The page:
The sending process reservation factor may be pre-configured by a user as a function of one or more sending process characteristics and influences an amount of link bandwidth that is reserved for the sending process application. In specific embodiments, the reservation factor may be adaptively determined on-line, or it may be determined off-line and stored in a look-up table. Besides being a function of characteristics of the sending process, the reservation factor may further be a function of sending process usage statistics, such as the burstiness of the sending process. Network policies may also influence the reservation factor.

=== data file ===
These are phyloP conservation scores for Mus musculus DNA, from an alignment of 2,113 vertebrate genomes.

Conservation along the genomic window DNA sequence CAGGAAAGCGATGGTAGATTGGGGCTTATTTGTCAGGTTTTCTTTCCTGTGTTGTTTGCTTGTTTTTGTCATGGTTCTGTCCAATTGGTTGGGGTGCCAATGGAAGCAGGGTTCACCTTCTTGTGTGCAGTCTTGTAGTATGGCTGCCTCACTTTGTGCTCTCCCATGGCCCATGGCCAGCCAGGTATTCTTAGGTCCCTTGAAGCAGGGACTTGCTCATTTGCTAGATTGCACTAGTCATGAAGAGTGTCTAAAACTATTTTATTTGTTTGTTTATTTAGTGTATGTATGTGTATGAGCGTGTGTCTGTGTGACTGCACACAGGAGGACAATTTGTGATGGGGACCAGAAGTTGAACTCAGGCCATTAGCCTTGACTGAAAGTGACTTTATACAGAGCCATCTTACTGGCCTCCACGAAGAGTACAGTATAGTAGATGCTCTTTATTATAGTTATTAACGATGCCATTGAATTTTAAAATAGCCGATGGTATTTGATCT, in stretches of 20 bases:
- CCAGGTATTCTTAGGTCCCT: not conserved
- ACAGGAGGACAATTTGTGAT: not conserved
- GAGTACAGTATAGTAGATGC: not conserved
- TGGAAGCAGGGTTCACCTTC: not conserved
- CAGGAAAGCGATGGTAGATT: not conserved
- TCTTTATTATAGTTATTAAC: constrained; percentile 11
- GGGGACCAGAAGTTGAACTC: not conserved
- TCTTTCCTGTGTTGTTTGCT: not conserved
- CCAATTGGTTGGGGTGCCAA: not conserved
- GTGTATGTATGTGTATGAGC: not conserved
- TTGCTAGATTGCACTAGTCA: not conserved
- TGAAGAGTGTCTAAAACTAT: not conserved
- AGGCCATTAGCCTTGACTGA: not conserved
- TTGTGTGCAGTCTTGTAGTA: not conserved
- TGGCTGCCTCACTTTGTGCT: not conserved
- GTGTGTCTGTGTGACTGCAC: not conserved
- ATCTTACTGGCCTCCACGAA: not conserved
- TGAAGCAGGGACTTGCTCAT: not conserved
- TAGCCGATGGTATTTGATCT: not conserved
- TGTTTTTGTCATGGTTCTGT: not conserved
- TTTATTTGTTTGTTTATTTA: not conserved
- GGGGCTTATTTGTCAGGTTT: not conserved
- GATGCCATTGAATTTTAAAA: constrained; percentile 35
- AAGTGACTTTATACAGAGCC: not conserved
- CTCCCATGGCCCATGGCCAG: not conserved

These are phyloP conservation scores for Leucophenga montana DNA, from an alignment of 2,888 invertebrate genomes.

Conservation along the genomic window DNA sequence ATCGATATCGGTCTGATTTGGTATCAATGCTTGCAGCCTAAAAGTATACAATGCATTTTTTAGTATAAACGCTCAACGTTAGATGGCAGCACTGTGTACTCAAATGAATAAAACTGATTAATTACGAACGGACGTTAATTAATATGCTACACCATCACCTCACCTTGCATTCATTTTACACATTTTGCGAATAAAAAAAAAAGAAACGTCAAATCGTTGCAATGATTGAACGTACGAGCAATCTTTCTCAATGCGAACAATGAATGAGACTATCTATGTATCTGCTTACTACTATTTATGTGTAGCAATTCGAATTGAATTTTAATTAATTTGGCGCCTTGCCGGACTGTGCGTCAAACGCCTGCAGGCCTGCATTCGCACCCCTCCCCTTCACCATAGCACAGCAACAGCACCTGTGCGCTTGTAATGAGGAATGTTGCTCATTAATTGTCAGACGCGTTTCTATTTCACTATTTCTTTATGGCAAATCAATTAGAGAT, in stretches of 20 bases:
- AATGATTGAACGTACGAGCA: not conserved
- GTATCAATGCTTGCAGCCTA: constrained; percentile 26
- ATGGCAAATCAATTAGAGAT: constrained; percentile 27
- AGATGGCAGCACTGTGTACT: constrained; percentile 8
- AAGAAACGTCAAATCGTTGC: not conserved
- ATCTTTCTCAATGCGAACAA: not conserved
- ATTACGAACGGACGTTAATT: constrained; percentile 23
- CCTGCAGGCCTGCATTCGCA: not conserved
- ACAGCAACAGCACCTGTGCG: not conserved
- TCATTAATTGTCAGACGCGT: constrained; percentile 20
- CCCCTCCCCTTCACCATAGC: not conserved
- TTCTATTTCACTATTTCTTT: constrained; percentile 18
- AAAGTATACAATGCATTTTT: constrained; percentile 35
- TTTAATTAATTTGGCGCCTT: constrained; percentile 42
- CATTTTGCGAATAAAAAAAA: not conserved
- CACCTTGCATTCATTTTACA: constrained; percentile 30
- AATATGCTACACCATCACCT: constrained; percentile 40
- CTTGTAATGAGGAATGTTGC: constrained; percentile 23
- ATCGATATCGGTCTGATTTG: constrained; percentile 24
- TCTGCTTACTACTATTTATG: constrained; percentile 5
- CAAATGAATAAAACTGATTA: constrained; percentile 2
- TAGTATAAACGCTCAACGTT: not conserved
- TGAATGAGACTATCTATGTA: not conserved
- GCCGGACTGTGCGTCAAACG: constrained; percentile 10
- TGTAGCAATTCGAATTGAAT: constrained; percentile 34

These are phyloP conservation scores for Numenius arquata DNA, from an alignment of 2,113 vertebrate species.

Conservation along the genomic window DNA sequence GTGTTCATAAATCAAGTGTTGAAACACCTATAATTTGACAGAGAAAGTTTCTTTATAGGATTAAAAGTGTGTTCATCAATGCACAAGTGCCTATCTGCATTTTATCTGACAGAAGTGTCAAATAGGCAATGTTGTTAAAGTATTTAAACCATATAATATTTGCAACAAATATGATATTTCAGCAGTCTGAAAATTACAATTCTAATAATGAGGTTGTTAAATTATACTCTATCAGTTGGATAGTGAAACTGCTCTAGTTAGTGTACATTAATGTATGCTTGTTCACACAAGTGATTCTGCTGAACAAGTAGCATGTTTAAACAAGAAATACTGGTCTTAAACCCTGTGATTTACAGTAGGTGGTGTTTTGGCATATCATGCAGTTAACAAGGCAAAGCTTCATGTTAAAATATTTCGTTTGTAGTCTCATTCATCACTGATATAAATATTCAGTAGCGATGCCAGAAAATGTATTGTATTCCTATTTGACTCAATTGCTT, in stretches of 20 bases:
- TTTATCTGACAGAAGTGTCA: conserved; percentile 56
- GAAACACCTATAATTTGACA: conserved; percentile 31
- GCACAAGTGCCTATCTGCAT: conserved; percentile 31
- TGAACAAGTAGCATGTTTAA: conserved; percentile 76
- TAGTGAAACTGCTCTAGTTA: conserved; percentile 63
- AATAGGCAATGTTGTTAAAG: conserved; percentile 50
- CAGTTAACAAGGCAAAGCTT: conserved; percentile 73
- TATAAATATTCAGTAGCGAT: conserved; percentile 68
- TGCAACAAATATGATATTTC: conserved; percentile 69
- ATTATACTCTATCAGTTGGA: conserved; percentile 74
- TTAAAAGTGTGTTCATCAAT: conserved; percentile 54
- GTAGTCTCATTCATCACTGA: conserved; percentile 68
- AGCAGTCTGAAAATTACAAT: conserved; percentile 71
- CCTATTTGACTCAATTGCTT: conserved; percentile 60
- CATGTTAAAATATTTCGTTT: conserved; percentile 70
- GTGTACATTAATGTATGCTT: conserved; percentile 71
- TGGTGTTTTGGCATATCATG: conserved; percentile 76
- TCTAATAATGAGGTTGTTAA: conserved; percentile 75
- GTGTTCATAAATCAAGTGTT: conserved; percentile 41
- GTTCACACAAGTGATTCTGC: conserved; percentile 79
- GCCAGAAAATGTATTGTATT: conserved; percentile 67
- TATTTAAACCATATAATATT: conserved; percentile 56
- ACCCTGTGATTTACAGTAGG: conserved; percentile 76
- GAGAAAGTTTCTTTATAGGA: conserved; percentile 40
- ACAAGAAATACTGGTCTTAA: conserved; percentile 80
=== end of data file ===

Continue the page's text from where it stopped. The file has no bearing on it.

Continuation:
Next in the connection request process, an appropriate link bandwidth pool may be chosen, block 24, where the amount of link bandwidth that is available for the sending process represents a portion of a bandwidth pool that is available to the sending process. For a shared pool arrangement where a common link bandwidth pool is shared, the prior art arrangement had a pool size that was larger than the link rate by a factor equal to the overbooking rate. By contrast, the reservation factor of representative embodiments results in the pool size typically equaling the link rate since pool overbooking is achieved by the reservation factor which is applied following CAC. Partitioned pool and hybrid pool arrangements work similarly. By using the reservation factor with the CAC, the sum of the pool sizes can be made equal to the link rate (There are times when it is desirable to allow the sum of the pool sizes to exceed link capacity without violating QoS, as described by Rabie and Guirguis in U.S. patent application Ser. No. 09/740,891, entitled “Resource Management in Multiservice Networks, filed Dec. 21, 2000, incorporated herein by reference). Thus, the reservation factor approach improves cross-vendor compatibility since the Available Cell Rate (ACR), as advertised by P-NNI for each service category, does not exceed the link rate.